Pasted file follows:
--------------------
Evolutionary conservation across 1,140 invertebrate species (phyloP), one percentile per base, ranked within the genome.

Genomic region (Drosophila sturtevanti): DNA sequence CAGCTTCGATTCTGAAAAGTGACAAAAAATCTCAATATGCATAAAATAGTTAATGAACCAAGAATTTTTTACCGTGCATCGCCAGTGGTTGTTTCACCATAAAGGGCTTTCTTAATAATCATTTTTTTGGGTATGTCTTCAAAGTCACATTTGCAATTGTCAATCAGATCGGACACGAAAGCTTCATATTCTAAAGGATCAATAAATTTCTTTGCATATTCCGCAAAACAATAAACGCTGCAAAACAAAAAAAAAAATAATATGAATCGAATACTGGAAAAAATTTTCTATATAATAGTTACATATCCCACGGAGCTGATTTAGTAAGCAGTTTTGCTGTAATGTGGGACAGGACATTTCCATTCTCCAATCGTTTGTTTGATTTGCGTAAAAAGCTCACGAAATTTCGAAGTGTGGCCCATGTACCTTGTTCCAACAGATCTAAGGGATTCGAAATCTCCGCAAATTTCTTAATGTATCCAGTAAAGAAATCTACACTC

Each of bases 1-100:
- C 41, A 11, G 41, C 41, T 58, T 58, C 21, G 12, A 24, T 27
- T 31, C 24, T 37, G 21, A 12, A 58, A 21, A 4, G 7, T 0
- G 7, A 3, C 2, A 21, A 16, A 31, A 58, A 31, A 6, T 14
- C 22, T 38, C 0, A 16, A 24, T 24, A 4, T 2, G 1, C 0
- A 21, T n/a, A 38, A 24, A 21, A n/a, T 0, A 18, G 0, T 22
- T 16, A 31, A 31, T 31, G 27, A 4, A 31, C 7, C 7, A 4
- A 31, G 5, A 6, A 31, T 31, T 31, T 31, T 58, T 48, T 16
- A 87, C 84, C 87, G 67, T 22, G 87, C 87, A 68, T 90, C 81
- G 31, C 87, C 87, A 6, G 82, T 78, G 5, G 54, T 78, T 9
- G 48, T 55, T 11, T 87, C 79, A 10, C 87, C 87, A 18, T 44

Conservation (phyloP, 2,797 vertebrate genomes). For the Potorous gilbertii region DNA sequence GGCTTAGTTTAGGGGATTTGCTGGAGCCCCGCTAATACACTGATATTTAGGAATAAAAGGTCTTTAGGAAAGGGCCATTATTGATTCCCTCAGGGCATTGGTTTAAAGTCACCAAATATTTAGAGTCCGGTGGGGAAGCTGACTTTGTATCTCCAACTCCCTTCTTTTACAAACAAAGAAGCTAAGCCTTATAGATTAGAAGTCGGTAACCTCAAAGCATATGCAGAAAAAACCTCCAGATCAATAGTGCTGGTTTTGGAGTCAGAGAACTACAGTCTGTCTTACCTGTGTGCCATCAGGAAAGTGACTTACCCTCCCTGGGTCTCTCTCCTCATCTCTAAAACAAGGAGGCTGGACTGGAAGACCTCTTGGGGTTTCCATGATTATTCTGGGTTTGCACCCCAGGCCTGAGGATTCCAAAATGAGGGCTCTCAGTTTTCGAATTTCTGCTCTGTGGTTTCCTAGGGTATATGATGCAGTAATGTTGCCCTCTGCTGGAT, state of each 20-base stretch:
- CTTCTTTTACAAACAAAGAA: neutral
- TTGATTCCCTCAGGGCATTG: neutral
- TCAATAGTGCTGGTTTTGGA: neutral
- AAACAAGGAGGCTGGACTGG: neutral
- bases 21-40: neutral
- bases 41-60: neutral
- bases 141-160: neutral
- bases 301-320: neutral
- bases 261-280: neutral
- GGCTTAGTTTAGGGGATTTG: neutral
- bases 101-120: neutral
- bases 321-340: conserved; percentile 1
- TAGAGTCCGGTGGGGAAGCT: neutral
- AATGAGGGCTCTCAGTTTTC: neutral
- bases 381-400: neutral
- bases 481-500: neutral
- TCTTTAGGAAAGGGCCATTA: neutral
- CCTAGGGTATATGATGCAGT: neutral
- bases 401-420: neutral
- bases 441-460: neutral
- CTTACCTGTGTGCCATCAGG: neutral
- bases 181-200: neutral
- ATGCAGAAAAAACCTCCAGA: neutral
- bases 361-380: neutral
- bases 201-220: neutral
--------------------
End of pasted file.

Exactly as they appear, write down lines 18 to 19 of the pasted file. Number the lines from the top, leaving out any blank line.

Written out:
- AAACAAGGAGGCTGGACTGG: neutral
- bases 21-40: neutral